“Not only are his (E.P. Sanders) sub-hypothesis not operational, but he has no null-hypothesis. One of the agreed rules by which scholars present ideas concerning human behaviour is that they specify their hypotheses in such a way, so that if (Akenson’s emphasis) a given datum appears, then we all agree that the hypothesis is disproved. Also this “null hypothesis” is so framed that the scales are always weighted against any new idea, otherwise no-proof, no-datum, or “not proved” would be taken as permitting a new idea to float into the realm of accepted wisdom.”
(Donald H. Akenson, Saint Saul: A Skeleton Key to the Historical Jesus, [McGill-Queen’s University Press, 2000], pg. 48.)

While Akenson is talking here about Sanders’ effort to construct a plausible theory that a single Jewish faith (rather than many) existed prior to the fall of Jerusalem in 70AD, the principle with the mythers is the same. What we have from the Jesus Mythers is no “null hypothesis”. They have no means to falsify their claims, and accept the absence of proof of any claim as proof of their own claim. Thus, they can assert that “A” means “B” and we have no means to prove that they are wrong.

I will assume that you did not understand the operational methods of historians, Toto, but do not tell me that I do not understand a concept that you clearly know nothing about.

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<font face="Verdana, Arial" size="2">Toto: So using the term "null hypothesis" in this case is some kind of analogy, since we don't have statistics from am experiment. But the "null hypothesis" is usually the statement you are trying to disprove. We have gone around on this before.</font>
There is no null hypothesis with the mythers, and this is the whole point you appear to be missing. Each time their evidence is debunked, they can merely move the goalposts, or claim that it was not critical to their argument in any event. This is not good inquiry.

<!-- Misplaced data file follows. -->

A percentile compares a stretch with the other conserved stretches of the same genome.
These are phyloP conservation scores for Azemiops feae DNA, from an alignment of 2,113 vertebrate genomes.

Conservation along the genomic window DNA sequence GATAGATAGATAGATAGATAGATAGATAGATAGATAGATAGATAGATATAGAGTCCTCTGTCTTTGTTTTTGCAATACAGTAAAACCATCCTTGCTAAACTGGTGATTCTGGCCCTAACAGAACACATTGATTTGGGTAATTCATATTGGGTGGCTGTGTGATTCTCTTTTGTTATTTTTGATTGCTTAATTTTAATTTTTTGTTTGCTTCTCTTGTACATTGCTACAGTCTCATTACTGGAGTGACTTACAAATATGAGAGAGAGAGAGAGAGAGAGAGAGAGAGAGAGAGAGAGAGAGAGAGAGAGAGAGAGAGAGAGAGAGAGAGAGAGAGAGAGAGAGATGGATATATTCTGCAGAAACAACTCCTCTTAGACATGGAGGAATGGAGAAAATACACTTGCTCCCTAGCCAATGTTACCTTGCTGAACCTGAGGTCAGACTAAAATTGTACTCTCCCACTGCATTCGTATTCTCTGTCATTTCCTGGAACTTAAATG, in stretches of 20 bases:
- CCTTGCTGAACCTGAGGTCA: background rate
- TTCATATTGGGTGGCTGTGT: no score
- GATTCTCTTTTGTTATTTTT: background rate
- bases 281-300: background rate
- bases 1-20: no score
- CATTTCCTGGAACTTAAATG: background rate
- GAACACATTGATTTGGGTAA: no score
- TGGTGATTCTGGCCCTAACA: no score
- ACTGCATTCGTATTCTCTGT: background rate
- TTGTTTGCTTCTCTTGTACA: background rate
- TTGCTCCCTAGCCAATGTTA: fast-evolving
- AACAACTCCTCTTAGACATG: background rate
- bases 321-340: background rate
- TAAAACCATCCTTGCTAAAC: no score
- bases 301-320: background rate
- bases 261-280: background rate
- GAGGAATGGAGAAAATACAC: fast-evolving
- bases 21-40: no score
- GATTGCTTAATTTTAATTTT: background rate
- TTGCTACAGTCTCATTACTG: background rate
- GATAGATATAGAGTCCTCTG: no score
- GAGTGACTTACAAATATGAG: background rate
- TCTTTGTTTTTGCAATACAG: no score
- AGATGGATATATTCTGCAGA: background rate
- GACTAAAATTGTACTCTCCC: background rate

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<font face="Verdana, Arial" size="2">Nomad: Historians look for independent third party attestation, and also for the theory that best accounts for all of the historical events we believe have happened. The Jesus Myther cannot even begin to account for the historical record (starting with how Christianity got started in the first place). Accepting the reality that Jesus lived in early 1st Century Palestine makes explaining the events of that period in time much easier, and does not resort to the special pleading, arguments from silence and conspiracy theories needed to make the myth theory work.

Toto: We've all gone around this before, too. Atheists have no difficulty explaining the historical record without an historical Jesus, and without a vast conspiracy.</font>
Offer an historian that actually does this please. Better still, you do it, and show us how or why you have found such arguments to be valid, useful and convincing.

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<font face="Verdana, Arial" size="2"> You think it would be easier to explain history with Jesus - but it might also be easier if you accepted Mohammed, or Harvey the Invisible Rabbit working behind the scenes.</font>
By this do you mean that the evidence for Jesus or Mohammed is no better than it is for Harvey the Rabbit? Do you see how muddled your thinking is yet?

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<font face="Verdana, Arial" size="2"> You continue to misuse the term "special pleading", and you continue to ignore the fact that an argument from silence can be extremely effective.</font>
It appears that you do not know what this term means either. Nor do you understand how an argument from silence can quickly become a two edged sword. Typically it doesn’t prove much of anything though, but it sure excites the credulous.

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<font face="Verdana, Arial" size="2">Nomad: You, for example, have elected to reject all of the evidence that we have available to us, largely because miraculous claims are made about Jesus. On this basis, since the miraculous claims will always be a part of the historical record for Jesus, you must reject all of the evidence put forward regardless of its merit.

Toto: Nonsense. I have not rejected all of the evidence, unless you think that the Gospels are all of the evidence (if so, I might as well rest my case.) I just think that the evidence is very weak.</font>